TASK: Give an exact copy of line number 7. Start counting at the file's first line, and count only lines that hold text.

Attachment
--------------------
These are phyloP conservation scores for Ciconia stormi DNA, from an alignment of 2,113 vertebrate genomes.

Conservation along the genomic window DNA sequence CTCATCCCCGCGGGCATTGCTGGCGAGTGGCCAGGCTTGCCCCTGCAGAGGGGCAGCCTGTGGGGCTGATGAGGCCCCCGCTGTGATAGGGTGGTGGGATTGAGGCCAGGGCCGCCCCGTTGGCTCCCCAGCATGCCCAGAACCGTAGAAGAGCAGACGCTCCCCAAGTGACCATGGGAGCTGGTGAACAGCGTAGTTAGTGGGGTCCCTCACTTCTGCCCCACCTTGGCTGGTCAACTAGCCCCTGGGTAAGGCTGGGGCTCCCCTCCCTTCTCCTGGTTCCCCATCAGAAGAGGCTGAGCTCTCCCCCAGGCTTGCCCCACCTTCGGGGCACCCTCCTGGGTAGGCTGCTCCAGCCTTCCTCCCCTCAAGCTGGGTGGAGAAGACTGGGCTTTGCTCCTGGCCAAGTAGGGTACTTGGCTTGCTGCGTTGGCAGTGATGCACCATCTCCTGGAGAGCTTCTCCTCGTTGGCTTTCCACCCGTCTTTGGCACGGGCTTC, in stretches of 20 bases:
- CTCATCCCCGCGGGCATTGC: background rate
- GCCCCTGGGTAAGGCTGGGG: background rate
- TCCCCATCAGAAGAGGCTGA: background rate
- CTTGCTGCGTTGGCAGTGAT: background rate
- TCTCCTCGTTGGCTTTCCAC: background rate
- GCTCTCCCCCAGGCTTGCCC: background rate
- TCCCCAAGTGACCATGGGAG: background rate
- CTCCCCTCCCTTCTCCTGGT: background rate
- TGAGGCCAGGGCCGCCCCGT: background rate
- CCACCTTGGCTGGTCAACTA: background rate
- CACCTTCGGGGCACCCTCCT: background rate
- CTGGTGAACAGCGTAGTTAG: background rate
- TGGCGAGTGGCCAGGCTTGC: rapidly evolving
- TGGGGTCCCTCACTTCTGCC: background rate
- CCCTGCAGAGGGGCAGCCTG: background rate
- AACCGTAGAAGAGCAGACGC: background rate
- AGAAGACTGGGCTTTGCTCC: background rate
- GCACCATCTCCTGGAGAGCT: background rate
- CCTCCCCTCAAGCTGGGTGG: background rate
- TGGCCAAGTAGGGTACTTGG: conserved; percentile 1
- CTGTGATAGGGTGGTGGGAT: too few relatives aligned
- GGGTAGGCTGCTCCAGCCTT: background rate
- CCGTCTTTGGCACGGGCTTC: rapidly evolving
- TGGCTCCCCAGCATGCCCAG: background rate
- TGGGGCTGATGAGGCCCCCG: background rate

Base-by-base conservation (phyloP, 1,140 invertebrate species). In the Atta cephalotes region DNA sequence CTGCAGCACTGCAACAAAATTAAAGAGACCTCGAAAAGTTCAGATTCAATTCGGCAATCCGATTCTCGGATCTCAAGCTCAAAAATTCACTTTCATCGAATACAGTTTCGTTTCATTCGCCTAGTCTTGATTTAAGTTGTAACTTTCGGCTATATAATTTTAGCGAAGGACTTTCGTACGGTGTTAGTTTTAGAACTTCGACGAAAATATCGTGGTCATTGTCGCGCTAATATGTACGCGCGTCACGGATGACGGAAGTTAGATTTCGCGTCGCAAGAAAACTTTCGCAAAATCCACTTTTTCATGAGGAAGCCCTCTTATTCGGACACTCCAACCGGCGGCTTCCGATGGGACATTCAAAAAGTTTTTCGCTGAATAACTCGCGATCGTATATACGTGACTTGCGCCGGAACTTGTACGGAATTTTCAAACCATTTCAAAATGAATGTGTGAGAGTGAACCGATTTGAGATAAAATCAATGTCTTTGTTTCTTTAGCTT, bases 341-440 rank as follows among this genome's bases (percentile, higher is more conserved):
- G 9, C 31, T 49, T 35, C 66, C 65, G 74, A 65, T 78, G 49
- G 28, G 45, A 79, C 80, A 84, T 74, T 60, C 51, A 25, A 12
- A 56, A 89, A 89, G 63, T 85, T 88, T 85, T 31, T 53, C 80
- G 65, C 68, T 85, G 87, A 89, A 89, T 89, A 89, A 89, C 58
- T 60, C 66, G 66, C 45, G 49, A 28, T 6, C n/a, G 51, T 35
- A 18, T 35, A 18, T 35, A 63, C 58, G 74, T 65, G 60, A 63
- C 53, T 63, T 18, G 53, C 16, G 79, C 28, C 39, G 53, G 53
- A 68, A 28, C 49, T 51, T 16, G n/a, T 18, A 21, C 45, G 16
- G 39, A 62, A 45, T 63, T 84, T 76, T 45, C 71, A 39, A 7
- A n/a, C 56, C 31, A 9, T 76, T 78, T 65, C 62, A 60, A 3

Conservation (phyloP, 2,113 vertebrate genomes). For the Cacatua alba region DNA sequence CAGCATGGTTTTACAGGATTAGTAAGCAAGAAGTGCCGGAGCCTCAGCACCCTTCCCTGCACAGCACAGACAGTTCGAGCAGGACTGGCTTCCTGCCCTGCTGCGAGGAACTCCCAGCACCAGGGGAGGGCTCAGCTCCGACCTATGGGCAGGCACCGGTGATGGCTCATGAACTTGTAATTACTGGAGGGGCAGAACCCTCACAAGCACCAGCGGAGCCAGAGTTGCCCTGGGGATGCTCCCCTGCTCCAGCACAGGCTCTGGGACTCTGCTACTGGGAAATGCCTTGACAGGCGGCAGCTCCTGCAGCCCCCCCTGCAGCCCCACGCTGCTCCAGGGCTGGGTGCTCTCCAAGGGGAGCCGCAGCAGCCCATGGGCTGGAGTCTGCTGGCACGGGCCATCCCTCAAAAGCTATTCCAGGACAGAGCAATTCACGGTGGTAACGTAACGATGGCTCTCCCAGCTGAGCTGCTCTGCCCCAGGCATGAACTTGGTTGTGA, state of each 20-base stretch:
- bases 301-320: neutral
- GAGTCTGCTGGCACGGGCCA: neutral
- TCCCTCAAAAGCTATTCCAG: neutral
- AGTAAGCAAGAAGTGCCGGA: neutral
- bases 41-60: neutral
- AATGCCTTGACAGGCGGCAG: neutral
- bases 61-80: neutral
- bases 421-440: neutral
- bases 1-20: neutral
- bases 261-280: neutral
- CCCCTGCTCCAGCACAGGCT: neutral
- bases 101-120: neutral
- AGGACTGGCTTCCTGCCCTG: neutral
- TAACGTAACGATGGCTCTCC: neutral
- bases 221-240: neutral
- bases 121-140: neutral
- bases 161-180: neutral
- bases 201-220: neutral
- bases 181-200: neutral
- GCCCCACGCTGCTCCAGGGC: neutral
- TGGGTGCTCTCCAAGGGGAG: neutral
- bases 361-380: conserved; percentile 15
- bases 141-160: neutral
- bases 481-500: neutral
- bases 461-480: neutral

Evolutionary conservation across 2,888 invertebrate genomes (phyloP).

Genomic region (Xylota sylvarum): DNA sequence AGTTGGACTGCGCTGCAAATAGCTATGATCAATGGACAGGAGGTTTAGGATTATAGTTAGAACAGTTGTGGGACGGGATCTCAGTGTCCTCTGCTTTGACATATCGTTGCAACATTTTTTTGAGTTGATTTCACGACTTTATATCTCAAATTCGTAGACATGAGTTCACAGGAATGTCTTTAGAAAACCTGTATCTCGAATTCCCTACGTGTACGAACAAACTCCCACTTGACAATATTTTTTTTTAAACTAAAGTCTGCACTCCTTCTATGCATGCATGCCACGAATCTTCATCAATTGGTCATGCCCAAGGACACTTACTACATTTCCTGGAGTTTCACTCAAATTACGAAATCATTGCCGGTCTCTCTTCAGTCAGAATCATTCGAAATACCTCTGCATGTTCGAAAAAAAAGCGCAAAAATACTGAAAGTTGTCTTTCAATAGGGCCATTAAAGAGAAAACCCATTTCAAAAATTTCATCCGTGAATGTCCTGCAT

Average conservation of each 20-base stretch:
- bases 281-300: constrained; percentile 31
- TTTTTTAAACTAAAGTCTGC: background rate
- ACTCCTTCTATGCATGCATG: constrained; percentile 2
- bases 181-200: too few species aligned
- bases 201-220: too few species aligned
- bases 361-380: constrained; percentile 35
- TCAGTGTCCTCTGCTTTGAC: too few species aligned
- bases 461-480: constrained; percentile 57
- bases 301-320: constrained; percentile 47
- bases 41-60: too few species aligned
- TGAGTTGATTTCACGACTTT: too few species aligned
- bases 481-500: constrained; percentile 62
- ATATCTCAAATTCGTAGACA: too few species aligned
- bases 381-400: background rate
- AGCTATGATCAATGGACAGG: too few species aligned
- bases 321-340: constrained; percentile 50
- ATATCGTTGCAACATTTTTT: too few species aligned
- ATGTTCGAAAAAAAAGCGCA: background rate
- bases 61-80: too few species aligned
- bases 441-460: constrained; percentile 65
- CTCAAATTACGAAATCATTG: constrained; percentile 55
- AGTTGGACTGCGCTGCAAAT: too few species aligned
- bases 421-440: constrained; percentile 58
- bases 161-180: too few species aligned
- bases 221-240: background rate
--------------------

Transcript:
- TCTCCTCGTTGGCTTTCCAC: background rate